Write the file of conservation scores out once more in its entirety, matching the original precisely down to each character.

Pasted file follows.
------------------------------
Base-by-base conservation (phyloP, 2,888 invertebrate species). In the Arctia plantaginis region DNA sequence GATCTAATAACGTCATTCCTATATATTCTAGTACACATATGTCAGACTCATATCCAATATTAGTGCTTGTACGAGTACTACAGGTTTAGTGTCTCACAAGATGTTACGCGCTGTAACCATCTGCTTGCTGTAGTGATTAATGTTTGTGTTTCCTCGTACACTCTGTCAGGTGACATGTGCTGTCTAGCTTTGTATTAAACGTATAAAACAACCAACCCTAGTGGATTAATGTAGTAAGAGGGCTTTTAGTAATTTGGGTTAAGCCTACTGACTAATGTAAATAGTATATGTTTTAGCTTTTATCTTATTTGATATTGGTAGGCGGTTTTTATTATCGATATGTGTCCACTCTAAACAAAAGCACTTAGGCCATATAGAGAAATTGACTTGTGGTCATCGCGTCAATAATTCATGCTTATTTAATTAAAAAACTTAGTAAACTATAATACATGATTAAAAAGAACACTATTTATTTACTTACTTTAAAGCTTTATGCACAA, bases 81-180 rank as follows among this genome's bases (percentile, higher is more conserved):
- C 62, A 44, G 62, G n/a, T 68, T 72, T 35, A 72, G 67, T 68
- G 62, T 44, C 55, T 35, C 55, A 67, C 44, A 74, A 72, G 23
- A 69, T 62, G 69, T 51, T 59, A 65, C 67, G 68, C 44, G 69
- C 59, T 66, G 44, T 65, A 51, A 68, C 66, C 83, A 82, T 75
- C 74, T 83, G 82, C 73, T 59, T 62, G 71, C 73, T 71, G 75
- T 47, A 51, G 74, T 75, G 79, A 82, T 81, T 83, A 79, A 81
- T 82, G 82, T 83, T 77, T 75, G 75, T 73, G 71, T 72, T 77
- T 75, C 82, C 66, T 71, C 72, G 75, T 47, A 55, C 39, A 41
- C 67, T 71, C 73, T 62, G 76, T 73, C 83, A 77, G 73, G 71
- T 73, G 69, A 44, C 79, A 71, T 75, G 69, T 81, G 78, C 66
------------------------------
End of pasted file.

Base-by-base conservation (phyloP, 2,888 invertebrate species). In the Arctia plantaginis region DNA sequence GATCTAATAACGTCATTCCTATATATTCTAGTACACATATGTCAGACTCATATCCAATATTAGTGCTTGTACGAGTACTACAGGTTTAGTGTCTCACAAGATGTTACGCGCTGTAACCATCTGCTTGCTGTAGTGATTAATGTTTGTGTTTCCTCGTACACTCTGTCAGGTGACATGTGCTGTCTAGCTTTGTATTAAACGTATAAAACAACCAACCCTAGTGGATTAATGTAGTAAGAGGGCTTTTAGTAATTTGGGTTAAGCCTACTGACTAATGTAAATAGTATATGTTTTAGCTTTTATCTTATTTGATATTGGTAGGCGGTTTTTATTATCGATATGTGTCCACTCTAAACAAAAGCACTTAGGCCATATAGAGAAATTGACTTGTGGTCATCGCGTCAATAATTCATGCTTATTTAATTAAAAAACTTAGTAAACTATAATACATGATTAAAAAGAACACTATTTATTTACTTACTTTAAAGCTTTATGCACAA, bases 81-180 rank as follows among this genome's bases (percentile, higher is more conserved):
- C 62, A 44, G 62, G n/a, T 68, T 72, T 35, A 72, G 67, T 68
- G 62, T 44, C 55, T 35, C 55, A 67, C 44, A 74, A 72, G 23
- A 69, T 62, G 69, T 51, T 59, A 65, C 67, G 68, C 44, G 69
- C 59, T 66, G 44, T 65, A 51, A 68, C 66, C 83, A 82, T 75
- C 74, T 83, G 82, C 73, T 59, T 62, G 71, C 73, T 71, G 75
- T 47, A 51, G 74, T 75, G 79, A 82, T 81, T 83, A 79, A 81
- T 82, G 82, T 83, T 77, T 75, G 75, T 73, G 71, T 72, T 77
- T 75, C 82, C 66, T 71, C 72, G 75, T 47, A 55, C 39, A 41
- C 67, T 71, C 73, T 62, G 76, T 73, C 83, A 77, G 73, G 71
- T 73, G 69, A 44, C 79, A 71, T 75, G 69, T 81, G 78, C 66